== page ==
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National Museum of Namibia

DNA links elephant tusks from a 487-year-old shipwreck to their living relatives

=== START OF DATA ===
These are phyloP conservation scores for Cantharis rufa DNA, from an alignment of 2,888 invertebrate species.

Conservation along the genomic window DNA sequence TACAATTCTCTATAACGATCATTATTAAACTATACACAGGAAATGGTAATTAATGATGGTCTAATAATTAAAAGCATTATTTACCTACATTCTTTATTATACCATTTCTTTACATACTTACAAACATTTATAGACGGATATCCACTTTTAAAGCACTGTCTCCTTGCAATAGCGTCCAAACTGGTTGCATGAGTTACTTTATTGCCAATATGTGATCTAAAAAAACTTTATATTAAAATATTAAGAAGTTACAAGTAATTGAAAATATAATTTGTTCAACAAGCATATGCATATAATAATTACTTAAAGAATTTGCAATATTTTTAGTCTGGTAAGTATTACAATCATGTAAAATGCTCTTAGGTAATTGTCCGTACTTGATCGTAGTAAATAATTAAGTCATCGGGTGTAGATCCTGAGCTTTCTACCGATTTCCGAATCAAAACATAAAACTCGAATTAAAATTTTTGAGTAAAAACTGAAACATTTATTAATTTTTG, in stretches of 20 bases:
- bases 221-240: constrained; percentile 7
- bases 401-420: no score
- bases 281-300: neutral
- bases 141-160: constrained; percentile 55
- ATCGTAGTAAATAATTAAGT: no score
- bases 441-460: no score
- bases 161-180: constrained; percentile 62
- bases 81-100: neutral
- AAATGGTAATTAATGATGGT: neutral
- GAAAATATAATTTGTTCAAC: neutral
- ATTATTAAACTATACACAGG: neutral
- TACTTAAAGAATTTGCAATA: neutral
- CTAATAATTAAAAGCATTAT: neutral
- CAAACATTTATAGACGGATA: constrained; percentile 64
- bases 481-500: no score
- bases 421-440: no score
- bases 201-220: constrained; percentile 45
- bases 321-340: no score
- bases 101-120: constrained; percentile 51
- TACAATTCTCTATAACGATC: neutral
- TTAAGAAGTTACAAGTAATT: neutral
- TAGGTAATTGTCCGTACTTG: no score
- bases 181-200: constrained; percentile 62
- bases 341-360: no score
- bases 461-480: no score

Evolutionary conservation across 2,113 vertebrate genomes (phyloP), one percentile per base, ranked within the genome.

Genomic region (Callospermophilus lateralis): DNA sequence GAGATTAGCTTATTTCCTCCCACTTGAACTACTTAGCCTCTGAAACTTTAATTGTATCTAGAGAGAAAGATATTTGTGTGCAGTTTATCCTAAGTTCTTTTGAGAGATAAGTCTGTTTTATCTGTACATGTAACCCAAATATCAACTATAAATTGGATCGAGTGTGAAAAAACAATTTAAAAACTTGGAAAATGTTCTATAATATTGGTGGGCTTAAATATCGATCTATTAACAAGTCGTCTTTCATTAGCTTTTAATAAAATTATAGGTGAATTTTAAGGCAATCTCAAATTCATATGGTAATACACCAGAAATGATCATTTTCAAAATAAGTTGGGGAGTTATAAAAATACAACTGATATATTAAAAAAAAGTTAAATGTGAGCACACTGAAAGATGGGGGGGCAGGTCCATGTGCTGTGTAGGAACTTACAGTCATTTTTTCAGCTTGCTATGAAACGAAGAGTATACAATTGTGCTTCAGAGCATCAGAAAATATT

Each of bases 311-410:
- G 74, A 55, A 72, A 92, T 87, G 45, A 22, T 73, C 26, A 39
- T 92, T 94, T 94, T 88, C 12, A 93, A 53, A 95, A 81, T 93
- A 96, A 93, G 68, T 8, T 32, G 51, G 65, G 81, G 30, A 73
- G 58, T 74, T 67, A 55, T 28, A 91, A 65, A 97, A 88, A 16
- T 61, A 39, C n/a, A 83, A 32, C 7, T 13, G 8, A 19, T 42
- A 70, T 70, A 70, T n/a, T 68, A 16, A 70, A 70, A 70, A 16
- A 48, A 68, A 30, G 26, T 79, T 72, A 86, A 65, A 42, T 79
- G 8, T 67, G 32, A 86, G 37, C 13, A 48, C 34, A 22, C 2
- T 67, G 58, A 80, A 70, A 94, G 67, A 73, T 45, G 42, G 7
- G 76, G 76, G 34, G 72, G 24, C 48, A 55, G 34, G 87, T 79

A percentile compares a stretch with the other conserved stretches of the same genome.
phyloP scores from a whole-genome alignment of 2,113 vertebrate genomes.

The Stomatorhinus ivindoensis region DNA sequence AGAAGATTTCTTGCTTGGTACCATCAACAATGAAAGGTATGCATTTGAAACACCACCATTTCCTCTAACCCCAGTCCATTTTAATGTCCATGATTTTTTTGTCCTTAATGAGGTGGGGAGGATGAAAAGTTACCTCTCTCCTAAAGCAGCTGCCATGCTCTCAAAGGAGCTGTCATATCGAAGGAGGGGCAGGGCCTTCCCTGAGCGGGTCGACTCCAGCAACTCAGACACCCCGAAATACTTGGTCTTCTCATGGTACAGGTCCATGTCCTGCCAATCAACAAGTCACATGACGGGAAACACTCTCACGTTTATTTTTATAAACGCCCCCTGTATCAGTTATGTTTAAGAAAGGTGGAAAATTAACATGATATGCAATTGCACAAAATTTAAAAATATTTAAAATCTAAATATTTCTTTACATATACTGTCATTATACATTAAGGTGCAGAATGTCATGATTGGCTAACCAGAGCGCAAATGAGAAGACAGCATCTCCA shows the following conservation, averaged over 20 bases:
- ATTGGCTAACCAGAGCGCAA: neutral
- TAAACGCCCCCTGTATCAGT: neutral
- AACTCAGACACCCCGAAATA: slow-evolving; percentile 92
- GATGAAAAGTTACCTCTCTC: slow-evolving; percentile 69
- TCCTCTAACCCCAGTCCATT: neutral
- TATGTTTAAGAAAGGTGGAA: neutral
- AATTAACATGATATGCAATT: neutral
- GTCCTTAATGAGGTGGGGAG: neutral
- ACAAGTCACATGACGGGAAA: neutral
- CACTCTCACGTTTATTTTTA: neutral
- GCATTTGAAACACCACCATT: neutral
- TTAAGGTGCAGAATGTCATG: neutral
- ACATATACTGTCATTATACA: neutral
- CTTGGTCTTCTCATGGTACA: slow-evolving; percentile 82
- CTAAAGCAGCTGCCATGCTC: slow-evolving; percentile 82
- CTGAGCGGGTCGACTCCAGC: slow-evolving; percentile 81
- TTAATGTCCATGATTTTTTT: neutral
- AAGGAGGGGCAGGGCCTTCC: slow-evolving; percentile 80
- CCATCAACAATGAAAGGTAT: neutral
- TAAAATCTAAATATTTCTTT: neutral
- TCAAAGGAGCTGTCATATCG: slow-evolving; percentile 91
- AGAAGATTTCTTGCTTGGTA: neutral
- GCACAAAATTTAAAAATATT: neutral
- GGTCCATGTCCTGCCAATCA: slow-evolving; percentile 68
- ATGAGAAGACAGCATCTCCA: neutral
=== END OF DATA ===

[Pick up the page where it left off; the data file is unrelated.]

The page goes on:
When a Portuguese trading ship sank off the coast of present-day Namibia in 1533, it took with it 40 tons of cargo, including more than 100 elephant tusks. Now, 12 years after the shipwreck was discovered, scientists are piecing together where these tusks came from, The New York Times reports. The cold waters off the coast of Namibia protected the ivory from degradation, leaving researchers with plenty of genetic material to work with. By extracting DNA from these well-preserved tusks, researchers determined that the ivory came from forest elephants from 17 distinct herds, the researchers report today in Current Biology. Forest elephants, along with their larger cousins that live in the savanna, have seen much of their habitat destroyed over the past 4 centuries. That and poaching, researchers say, may explain why only four of the family lineages match those of elephants alive today.

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